The chairman of Anglo Irish Bank has said the bank has changed considerably since it was covered by the State guarantee in September 2008.
Alan Dukes said the bank has taken very seriously the wishes that there should be changes in its structure.
Mr Dukes said there is now a new board in place, a new management team, and a new chief risk officer.
He was speaking in front of the Joint Oireachtas Finance and Public Service Committee.
Mr Dukes said the key objectives are to stabilise the bank, maximise its loan recovery and cooperate with all investigations into it.
He said the new banking entity that will emerge from Anglo Irish Bank will need to be re-branded to emphasise that it will be a 'different animal' to Anglo.
Mr Dukes said the new bank will be a medium sized commercial entity.
The Chairman said he hopes the European Commission will agree with the bank's restructuring plan so the split can be proceeded with.
Mr Dukes also said the investigation by the Office of the Director of Corporate Enforcement will not be lengthened because of the bank's decision to claim privilege on certain documents.
Meanwhile, the bank's Chief Executive Officer Mike Aynsley said 'the lion's share' of the €22bn, which will be put into the bank by the taxpayer, will never be seen again.
He told the committee that the bank is working on finalising its restructuring plan over the next two to three months.
He said that costs have been cut by 18% at the bank and it has completed its plan to implement 290 voluntary redundancies.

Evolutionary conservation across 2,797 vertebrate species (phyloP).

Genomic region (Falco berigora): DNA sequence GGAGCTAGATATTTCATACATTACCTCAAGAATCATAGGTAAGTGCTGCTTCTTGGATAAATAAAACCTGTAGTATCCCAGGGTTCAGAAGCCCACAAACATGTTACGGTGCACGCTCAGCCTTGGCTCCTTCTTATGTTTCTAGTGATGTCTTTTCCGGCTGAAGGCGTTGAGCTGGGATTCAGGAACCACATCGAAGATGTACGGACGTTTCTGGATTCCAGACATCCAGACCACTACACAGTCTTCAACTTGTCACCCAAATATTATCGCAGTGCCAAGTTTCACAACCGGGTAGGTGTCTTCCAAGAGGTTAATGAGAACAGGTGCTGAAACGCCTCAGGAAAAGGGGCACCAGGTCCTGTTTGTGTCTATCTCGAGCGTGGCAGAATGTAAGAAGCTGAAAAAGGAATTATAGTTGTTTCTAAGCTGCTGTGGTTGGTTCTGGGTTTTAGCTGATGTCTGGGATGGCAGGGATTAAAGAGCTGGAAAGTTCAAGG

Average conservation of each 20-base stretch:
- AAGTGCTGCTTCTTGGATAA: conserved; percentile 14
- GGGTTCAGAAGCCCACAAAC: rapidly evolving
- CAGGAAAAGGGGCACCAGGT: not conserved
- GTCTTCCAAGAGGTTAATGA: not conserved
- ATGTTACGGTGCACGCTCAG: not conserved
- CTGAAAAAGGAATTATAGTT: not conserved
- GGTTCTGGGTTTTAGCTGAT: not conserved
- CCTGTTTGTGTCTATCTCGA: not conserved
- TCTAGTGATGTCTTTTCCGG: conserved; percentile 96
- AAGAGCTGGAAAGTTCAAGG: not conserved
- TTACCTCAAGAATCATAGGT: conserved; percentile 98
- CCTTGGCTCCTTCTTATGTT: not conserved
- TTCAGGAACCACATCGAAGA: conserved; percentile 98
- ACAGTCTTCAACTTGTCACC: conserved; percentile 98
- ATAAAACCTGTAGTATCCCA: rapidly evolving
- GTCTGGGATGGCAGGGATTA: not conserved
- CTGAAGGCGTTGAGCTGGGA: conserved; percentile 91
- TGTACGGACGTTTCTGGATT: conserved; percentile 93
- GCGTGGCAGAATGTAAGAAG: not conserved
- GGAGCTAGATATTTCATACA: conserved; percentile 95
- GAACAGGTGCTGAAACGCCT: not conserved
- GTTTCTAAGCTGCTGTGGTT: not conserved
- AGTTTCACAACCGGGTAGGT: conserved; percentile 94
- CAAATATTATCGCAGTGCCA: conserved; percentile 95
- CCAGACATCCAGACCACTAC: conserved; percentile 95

He said the headcount at the bank before it was nationalised stood at 1,800.
This is now down to 1,200 through voluntary redundancies and natural attrition.
He says that the bank has actually hired back about 200 staff in recent times.
Echoing remarks by Mr Dukes, he said the bank is now a very different organisation since it was nationalised.
He said the bank is focusing on its risk management and is opening up transparency to levels never seen before at Anglo Irish Bank.
It is also implementing best practice initiatives and has had independent reviews of all its areas - risk management, finance, technology and HR.
On the National Asset Management Agency, Mr Aynsley said the bank remains supportive and committed to NAMA and added that it will move the second tranche of loans to the agency by the end of the month.
He also said the bank is working on recovering loans in Ireland, the UK and US and has taken on specialist experts to deal with problem areas.
The bank's chief financial officer Maarten Van Eden gave the Committee an update on the current capital situation at the bank.
Referring to its annual report released in March, he said it made 'horrendous reading'.
He said that Anglo did make some money in a very limited way last year, and is working closely with the Department of Finance on its recapitalisation.
He warned that more pain is to come, however, as markets have not yet stabilised.
He said more will be known when the discount of the next tranche of loans is agreed.
He said it would have cost around €42bn to wind down Anglo over a year long period and added that the cost would reduce over a longer period.
The first tranche of loans went to NAMA with a bigger than expected discount of 55%.
Dukes and Ross clash
There were some heated exchanges between the Mr Dukes and Independent Senator Shane Ross.
Senator Ross questioned the recent appointment of two board members to the bank.
He said it was particularly worrying that one appointment - Gary Kennedy - had in the past been in charge of risk at AIB.
Senator Ross also questioned the hiring of former Fianna Fáil senator Aidan Eames.
Things got heated when Mr Dukes alluded to Senator Ross' column in the Sunday Independent.
Mr Dukes said the senator reminded him of those 'who forget nothing, and learn nothing.'